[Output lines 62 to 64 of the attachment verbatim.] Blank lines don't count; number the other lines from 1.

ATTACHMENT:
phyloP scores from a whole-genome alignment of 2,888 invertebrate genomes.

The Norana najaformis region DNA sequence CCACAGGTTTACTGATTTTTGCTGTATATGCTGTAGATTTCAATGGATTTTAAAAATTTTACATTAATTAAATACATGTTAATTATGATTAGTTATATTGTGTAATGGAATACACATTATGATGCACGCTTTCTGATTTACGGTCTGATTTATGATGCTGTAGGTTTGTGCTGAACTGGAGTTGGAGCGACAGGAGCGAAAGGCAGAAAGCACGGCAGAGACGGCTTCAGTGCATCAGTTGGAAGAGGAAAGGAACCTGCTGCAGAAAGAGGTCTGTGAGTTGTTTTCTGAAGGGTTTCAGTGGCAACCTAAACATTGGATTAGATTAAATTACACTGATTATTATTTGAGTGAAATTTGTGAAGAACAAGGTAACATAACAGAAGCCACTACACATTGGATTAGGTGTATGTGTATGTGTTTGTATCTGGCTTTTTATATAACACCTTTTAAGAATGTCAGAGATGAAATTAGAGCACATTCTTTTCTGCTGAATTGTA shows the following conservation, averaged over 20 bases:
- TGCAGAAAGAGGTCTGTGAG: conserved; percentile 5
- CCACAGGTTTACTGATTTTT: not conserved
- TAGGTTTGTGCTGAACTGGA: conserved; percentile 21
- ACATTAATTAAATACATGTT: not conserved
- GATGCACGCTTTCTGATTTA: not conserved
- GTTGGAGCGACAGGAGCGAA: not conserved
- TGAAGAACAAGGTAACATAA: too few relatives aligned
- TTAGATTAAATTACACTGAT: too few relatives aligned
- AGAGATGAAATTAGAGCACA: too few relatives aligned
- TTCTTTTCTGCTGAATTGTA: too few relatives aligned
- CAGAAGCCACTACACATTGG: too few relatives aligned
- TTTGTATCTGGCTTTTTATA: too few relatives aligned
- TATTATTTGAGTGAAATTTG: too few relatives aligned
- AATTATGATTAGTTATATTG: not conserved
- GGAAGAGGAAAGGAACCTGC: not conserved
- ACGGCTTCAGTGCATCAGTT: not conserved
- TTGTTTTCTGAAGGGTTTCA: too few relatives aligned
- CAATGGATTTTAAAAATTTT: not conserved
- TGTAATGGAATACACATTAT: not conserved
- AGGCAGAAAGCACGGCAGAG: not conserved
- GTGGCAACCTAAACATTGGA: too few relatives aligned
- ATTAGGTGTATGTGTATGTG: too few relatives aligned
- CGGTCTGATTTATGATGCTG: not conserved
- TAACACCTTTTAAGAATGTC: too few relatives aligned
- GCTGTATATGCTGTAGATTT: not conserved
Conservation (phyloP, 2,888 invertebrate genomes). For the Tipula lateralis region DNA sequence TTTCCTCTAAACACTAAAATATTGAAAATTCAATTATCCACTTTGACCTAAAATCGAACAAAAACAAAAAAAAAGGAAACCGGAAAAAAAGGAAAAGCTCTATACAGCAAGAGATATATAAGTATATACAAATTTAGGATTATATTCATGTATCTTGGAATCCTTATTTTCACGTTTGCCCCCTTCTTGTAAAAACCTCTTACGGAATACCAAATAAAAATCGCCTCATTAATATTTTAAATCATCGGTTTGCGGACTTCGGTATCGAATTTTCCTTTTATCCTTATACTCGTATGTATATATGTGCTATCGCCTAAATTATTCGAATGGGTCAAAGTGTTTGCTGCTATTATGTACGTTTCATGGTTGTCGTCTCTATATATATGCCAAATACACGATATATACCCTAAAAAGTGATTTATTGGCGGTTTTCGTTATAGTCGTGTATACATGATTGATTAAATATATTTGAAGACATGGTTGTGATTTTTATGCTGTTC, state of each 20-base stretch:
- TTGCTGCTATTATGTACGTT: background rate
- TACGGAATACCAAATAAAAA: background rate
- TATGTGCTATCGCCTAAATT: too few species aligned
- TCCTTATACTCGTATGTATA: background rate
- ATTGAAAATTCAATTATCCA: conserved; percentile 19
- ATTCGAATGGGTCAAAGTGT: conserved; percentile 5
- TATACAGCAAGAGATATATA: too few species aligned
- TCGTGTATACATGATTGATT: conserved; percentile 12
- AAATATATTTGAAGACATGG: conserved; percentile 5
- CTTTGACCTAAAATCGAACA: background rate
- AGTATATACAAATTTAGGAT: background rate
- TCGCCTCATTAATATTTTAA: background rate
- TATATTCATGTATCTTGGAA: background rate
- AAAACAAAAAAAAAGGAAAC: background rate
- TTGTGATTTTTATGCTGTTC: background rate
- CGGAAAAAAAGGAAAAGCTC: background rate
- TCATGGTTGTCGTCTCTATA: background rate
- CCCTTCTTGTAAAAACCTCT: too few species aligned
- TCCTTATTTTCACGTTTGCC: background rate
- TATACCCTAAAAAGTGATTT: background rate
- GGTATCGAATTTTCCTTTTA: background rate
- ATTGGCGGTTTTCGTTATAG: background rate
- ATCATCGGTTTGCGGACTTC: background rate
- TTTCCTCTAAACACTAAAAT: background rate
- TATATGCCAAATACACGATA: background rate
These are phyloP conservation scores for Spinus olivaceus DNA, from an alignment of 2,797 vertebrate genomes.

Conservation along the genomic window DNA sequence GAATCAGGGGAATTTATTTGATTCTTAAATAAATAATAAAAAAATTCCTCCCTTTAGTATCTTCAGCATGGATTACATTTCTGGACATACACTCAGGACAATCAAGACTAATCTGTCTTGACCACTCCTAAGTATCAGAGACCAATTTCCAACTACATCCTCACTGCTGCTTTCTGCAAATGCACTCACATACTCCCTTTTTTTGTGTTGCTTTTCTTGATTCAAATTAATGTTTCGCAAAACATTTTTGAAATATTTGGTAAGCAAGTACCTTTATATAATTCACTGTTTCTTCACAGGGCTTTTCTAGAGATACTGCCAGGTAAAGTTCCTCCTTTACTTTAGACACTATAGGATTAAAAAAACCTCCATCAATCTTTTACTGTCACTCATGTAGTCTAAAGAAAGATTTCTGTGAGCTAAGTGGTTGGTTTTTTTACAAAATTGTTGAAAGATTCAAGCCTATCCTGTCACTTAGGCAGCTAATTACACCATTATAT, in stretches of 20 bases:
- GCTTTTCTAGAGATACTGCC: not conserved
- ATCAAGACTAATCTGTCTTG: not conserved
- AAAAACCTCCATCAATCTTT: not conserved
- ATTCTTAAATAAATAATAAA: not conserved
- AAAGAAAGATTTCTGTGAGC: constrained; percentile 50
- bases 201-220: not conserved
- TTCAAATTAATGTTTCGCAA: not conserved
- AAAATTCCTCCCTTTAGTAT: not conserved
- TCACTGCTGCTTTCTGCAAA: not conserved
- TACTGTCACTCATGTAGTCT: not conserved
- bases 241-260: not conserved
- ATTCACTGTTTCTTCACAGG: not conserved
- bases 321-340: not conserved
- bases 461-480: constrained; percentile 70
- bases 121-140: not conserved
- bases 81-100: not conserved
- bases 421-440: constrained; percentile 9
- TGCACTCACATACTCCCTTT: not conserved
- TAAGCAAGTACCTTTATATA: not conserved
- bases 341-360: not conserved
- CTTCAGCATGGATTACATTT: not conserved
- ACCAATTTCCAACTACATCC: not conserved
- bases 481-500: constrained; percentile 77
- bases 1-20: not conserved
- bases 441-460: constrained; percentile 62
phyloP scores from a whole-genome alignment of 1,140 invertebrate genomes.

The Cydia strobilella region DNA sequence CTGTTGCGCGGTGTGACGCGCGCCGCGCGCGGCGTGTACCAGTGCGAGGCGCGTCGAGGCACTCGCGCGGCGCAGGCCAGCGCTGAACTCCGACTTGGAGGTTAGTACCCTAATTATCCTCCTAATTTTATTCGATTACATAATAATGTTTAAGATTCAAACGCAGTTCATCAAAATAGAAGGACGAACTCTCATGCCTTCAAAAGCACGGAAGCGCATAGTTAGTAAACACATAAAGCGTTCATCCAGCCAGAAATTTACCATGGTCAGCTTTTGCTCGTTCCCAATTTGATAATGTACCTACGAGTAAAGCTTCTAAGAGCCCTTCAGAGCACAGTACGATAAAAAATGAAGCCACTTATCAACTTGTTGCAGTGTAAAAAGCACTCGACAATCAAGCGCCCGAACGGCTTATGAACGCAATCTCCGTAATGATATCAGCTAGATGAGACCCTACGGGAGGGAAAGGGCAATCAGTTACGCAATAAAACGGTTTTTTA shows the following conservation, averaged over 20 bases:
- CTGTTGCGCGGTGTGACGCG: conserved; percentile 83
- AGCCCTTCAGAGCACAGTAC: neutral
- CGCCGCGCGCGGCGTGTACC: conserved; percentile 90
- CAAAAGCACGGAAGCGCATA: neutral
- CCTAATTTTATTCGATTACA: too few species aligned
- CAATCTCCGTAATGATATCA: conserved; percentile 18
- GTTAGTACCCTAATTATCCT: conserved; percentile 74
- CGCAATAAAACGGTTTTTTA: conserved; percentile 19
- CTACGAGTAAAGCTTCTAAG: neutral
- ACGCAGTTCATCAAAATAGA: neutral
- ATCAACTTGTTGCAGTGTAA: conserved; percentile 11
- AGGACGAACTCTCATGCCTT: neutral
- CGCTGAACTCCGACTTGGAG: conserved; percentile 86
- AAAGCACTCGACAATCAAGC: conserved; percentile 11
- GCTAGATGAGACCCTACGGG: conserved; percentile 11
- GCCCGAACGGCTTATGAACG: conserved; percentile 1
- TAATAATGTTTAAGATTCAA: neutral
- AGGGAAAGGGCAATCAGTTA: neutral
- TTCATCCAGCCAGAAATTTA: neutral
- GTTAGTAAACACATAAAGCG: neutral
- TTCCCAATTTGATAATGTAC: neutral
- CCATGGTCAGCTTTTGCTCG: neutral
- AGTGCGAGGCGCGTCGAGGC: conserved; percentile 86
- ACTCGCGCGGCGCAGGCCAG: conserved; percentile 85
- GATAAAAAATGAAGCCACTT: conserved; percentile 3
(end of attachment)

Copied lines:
- TTCAAATTAATGTTTCGCAA: not conserved
- AAAATTCCTCCCTTTAGTAT: not conserved
- TCACTGCTGCTTTCTGCAAA: not conserved